Kiwis: How to grow them

Martyn Davey, Head of Horticulture and Design, Easton College
Monday, May 14, 2012
5:10 PM

Question: Could you identify these leaves? One could be from a sharon fruit and the other could be from a locus bean. I try to grow all types of pips and seeds from fruit I have eaten. These leaves I have enclosed I cannot identify or know how to look after them. At the moment they are in an unheated greenhouse. (Mrs J Copland, Norwich)

To send a link to this page to a friend, you must be logged in.

Answer:

The leaves you sent in are nice and flat and dry now and the 140cm leaf is very much like that of a Kiwi fruit, covered in fine hairs and quite round. Kiwi plants are large climbing plants that can be grown outdoors or kept as a house plant.

The large, hairy, heart shaped leaves, and small, white flowers and fruits in the autumn. Kiwis are simple plants to raise from seed and are easy to look after. They also produce fruit quite happily.

In every kiwi fruit there are thousands of tiny brown seeds, which you would normally eat. Use the spoon to carefully separate the brown seeds from the green flesh; put the seeds in an egg cup. You will need to wash the seeds, so pour some lukewarm water into the eggcup containing the seeds, and swish it around with your finger. After a few minutes, pour the water away, taking care not to throw the seeds away as well! Scrape the washed seeds from the egg cup on to a piece of clean tissue paper and let them dry off. You will need a pot measuring about 8cm across, with holes in the bottom to let water drain out. Fill your pot with multipurpose compost and water it very well. Sow the seeds thinly on the surface and cover them lightly with a bit more compost. Put the pot in a clear plastic bag and tie the ends up. This is to keep all the moisture in and stop the seeds from drying out. Put the pot on a sunny windowsill and wait. The seeds will grow in a few weeks, but will need checking every day. If the compost looks dry, give it a little water. When the seeds have started sprouting, remove the plastic bag and put the pot back on a sunny windowsill. As the seedlings grow, they will need to be potted up in separate pots of compost. Let them grow some more, and repot them again when you see roots coming out of the holes in the bottom of the pot.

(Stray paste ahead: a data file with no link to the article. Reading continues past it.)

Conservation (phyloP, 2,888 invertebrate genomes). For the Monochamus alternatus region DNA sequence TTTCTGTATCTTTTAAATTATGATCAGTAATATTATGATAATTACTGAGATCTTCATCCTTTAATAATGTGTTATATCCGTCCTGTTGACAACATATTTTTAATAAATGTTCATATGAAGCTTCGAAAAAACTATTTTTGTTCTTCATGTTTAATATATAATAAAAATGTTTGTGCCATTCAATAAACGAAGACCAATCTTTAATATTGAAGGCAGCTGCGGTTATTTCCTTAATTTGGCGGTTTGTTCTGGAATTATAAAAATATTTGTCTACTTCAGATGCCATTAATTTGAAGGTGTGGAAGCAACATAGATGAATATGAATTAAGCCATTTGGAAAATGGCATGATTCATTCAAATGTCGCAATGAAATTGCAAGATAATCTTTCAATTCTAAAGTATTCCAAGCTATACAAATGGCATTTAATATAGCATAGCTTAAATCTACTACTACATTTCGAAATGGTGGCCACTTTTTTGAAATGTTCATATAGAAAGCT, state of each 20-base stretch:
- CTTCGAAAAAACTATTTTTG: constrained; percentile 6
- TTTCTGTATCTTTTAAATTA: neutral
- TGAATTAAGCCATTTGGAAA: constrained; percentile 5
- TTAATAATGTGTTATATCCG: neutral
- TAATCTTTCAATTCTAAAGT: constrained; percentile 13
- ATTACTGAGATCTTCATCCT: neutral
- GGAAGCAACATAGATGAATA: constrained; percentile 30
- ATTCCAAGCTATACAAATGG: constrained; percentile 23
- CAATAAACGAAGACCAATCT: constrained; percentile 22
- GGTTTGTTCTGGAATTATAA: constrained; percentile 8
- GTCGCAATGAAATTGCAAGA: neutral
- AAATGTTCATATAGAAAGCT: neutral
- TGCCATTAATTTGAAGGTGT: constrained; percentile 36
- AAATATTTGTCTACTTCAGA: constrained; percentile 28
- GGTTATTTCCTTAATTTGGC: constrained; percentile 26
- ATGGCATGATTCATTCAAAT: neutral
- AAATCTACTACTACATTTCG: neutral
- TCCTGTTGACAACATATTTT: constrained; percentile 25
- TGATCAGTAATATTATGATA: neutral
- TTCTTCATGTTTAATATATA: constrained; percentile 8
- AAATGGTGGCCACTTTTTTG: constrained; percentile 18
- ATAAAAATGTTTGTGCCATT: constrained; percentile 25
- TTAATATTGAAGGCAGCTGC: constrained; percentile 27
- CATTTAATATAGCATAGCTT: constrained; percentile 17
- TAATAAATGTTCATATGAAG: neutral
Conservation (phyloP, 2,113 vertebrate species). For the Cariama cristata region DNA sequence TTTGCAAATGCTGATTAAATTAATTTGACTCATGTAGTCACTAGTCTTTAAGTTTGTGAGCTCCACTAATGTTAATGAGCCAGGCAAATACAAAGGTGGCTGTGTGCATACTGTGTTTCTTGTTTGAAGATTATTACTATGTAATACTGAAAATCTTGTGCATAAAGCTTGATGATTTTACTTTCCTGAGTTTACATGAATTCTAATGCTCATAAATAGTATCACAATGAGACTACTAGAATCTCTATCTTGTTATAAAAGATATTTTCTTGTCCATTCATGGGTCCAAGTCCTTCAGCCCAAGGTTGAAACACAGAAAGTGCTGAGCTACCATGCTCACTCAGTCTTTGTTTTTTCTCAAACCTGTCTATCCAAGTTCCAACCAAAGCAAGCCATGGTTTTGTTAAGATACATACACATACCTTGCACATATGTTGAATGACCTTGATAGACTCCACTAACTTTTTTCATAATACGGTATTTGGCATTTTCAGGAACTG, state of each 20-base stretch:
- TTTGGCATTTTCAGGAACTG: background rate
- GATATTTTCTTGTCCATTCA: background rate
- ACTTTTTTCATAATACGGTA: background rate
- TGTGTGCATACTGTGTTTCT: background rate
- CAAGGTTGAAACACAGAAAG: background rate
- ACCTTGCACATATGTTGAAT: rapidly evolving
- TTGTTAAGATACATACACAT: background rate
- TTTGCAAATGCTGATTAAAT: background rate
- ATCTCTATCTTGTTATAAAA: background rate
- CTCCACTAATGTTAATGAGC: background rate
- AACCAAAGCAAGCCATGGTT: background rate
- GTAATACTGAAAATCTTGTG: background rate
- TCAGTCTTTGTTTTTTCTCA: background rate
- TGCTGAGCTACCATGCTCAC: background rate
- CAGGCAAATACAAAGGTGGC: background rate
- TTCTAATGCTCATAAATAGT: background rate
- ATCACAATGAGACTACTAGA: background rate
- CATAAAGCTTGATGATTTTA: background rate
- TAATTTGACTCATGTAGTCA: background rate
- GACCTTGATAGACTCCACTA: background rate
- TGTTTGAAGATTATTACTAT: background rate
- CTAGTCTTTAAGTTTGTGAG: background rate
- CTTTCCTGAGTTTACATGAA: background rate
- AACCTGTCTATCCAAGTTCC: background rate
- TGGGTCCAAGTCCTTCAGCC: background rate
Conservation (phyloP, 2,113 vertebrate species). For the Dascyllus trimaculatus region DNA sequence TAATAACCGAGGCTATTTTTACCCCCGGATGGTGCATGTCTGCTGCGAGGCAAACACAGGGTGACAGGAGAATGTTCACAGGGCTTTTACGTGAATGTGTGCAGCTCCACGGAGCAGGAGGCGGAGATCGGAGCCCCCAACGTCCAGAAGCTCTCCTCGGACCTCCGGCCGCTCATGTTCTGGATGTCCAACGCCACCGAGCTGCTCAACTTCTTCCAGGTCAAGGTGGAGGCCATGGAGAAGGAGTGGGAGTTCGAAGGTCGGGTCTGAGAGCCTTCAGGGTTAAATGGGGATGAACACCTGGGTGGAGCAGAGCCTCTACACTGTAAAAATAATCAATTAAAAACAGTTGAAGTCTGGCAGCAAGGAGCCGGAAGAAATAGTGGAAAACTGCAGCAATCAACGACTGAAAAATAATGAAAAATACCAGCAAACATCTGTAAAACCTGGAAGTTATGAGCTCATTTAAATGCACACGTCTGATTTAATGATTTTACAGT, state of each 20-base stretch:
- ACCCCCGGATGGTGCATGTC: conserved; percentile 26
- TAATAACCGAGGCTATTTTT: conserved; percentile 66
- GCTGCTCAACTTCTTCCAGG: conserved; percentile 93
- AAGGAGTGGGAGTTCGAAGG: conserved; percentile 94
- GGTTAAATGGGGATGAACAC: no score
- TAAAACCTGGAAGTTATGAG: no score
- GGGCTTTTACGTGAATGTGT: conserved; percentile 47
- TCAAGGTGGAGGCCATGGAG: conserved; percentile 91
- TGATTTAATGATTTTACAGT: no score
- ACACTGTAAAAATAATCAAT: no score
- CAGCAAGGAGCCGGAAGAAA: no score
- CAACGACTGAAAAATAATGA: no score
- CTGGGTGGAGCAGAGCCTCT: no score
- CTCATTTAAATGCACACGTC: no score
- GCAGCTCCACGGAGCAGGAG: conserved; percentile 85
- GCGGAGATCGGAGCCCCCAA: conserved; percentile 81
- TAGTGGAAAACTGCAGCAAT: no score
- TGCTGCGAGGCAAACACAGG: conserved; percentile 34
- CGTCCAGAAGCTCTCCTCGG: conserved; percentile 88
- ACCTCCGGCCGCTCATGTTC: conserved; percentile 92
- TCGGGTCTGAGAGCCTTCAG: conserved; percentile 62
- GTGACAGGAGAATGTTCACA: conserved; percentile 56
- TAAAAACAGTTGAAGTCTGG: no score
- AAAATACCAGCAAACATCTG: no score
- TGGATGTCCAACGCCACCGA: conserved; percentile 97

Kiwi plants grow quite large and only make good house plants for about two years. To grow them indoors, you need a large pot, about 35cm across. They will be happy in a sunny room or conservatory. They will also need something to climb up. The best way to do this in a pot is to make a wigwam with 2m long canes.

If you decide to put the plants in the garden, they need a sunny wall to climb up. To make your plants produce fruit you need a male and female plant. Grow several plants in order to be surer of getting one of each sex. For indoor plants, water them regularly and feed them twice a week in the summer, using a general houseplant feed.

You will need to train and tie your kiwi plants up their support until they become properly established.

The other leaf I am afraid I can’t decide what it is it has no particular features that I can identify. It’s not common, and it’s not a Sharon fruit. I would need to see a photograph with a stem or – better – a flower.

0 comments

loading...

ADVERTISEMENT

ADVERTISEMENT